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Paul Sanford & Associates earns more than $165K in Q2 lobbying fees

The two-person firm of Paul Sanford and Jane Hennessy earned at least $165,000 for legislative work during the second quarter of 2017. The duo could earn a maximum of $199,993 for their legislative services, according to an analysis of compensation reports conducted by FloridaPolitics.com

Lobbyists who are registered to represent clients before Florida’s legislative or executive branches are required to submit reports detailing their client roster and compensation each quarter. Reports for the second quarter are due to the state on Aug. 14.

Sanford and Hennessy had a roster of 11 legislative clients during the second quarter of this year. The team did not report any executive branch work, according to an analysis of state records.

Two clients — Blue Cross and Blue Shield of Florida, and the Florida Insurance Council — paid the firm an average of $35,000 during the second quarter; while two more clients — JM Family Enterprises and Prime Therapeutics — paid the firm an average $25,000 during the second quarter. Three clients — the American Council of Life Insurance, FCCI Insurance Group, and the Florida Life and Health Insurance Guaranty Association — paid an average for $15,000 for legislative work.

Louis Betz & Associates could earn $239K in Q2 lobbying fees

Being small firm doesn’t mean you can’t pack a lot of punch; just ask Louis Betz & Associates.

The two-man team of Louis Betz and Travis Mitchell juggled 25 legislative clients and 11 executive branch clients during the second quarter, which included the second half of the 2017 Legislative Session and a brief special session. The firm earned at least $145,000 — $105,000 for its legislative work and $40,000 for executive branch work — during the three-month period.

The firm could earn up to $239,981 — a maximum of$169,987 for legislative work and $69,994 for executive branch work — during the second quarter, according to analysis of compensation reports conducted by FloridaPolitics.com.

Lobbyists who are registered to represent clients before Florida’s legislative or executive branches are required to submit reports detailing their client roster and compensation each quarter. Reports for the second quarter are due to the state on Aug. 14.

Top paying legislative clients during the second quarter included American Traffic Solutions, Tampa Taxi Coalition, Waste Management of Florida, and Ygrene Energy Fund Florida, all of which paid an average of $15,000 for legislative work.

Eight clients — the City of Temple Terrace, Costa Creative, Crisis Center of Tampa Bay, Energy Systems Group, Link-Systems International, Mindshare Technologies, MOSI (Museum of Science & Industry), and Tampa-Hillsborough County Expressway Authority — all paid an average $5,000 for legislative work.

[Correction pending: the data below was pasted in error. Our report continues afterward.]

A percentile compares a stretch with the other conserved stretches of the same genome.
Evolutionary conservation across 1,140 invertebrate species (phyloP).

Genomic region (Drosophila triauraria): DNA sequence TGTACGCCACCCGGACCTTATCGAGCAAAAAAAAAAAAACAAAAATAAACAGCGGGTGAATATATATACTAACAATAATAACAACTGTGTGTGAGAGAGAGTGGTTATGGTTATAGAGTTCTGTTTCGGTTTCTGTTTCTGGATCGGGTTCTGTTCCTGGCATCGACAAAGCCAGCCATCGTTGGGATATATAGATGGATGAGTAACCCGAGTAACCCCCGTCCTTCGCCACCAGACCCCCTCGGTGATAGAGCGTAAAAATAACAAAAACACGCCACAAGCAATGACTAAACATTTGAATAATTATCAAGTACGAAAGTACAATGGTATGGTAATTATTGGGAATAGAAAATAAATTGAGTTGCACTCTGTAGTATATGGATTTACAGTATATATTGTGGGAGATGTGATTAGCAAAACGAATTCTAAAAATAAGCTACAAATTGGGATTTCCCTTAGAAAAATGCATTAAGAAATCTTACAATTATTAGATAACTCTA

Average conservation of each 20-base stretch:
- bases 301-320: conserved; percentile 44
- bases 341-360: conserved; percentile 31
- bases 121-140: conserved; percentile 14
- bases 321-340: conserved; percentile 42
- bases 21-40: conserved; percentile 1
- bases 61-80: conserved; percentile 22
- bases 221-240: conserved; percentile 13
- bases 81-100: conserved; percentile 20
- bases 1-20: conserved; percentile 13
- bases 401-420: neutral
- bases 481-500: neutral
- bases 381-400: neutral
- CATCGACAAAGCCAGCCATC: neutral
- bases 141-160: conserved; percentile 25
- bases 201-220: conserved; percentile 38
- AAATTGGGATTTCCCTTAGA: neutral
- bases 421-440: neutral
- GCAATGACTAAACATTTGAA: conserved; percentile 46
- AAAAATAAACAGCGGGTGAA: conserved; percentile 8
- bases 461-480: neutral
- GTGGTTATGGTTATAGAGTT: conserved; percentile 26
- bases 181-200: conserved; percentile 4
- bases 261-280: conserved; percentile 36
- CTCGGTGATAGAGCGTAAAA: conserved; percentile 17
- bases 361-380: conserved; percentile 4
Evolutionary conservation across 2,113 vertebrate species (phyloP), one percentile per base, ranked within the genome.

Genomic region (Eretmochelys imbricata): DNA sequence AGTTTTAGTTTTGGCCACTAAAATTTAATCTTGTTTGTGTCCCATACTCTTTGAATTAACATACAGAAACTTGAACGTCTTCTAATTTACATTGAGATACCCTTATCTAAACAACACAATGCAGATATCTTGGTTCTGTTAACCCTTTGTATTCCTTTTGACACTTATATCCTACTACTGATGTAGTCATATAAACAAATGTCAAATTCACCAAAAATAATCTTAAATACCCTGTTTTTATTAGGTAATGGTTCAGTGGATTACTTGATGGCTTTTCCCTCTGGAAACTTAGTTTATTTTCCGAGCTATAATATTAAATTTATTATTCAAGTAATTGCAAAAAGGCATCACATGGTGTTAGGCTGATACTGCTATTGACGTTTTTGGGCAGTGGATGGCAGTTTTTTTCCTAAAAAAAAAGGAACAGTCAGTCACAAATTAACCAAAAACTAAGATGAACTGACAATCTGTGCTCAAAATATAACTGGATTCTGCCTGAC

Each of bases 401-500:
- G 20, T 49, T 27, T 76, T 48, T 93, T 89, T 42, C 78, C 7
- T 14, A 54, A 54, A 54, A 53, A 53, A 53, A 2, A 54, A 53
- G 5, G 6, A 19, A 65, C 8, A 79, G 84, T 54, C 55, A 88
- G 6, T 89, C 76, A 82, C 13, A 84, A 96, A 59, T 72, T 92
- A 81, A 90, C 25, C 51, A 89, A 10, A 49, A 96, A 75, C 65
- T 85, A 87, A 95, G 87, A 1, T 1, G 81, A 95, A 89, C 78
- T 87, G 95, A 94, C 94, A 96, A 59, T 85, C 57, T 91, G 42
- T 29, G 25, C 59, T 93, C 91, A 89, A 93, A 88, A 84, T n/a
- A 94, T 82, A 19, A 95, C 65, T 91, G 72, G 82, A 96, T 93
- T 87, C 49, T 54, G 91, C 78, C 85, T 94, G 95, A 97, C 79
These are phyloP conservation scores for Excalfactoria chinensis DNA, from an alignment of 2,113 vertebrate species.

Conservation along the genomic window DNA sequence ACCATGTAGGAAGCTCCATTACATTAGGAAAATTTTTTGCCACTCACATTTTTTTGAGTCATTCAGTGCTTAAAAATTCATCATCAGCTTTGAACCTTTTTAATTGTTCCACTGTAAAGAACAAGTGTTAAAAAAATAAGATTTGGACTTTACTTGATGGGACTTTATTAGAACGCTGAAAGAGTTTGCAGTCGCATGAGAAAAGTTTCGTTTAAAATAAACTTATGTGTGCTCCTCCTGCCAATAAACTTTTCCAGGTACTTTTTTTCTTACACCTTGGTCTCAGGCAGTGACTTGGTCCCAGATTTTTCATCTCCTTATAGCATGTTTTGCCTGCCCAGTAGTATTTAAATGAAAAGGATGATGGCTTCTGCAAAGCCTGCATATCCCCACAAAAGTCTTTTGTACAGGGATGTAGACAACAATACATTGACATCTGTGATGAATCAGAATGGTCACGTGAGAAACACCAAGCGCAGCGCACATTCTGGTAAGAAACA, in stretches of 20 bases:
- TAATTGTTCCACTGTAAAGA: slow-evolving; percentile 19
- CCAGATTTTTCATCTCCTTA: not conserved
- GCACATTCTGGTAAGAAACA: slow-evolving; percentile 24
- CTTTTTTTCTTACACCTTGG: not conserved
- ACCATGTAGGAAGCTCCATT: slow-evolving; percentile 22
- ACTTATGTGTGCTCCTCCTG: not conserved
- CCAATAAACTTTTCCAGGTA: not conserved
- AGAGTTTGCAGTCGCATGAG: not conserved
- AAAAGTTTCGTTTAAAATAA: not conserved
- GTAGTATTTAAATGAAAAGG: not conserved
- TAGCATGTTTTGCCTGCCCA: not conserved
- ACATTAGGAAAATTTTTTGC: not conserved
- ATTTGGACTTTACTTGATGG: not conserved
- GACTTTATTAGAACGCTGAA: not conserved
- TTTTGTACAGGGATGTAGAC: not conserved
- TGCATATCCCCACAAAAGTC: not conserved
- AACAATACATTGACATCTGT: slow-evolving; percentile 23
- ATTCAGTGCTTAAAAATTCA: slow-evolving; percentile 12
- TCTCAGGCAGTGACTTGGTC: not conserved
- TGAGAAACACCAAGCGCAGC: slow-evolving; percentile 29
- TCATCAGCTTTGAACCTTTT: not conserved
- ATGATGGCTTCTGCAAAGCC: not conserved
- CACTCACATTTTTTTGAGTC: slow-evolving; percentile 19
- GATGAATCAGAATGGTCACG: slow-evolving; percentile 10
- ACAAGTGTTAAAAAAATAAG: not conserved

Waste Management clocked in as the firm’s top paying executive branch client, paying Betz and Mitchell $15,000 in the second quarter for executive branch work.

Lori Berman

Lori Berman wants special session to yank Confederate statue from D.C.

Lantana Democratic Rep. Lori Berman sent a letter to Gov. Rick Scott Thursday asking him to call a special session to replace Florida’s statue of a Confederate General at the National Statuary Hall in Washington.

Each state gets two slots to fill in the statuary hall and Florida’s current picks are Dr. John Gorrie of Apalachicola, who invented the ice machine, and Confederate Gen. Edmund Kirby Smith.

“With the recent acts of domestic terrorism by white supremacists in Charlottesville, Virginia, it is more imperative than ever that we complete the process we started in 2016 to replace this statue,” Berman said. “There is no place for racism or bigotry in our civil society and Florida certainly should not be represented in our nation’s Capitol by General Smith. Let’s finish the job and get this done immediately.”

Berman suggested Scott set the special session during one of the upcoming interim committee weeks, when lawmakers will already be in Tallahassee to discuss legislation ahead of the 2018 Legislative Session, which starts in January.

The South Florida Democrat told Scott that “by expediting this vote, we will be sending a message to all Americans that Florida will not tolerate hate.”

Lawmakers had mixed results in their 2016 and 2017 efforts to change out the statue. In 2016, the Legislature passed a bill to get the process started by creating a panel to nominate possible replacements.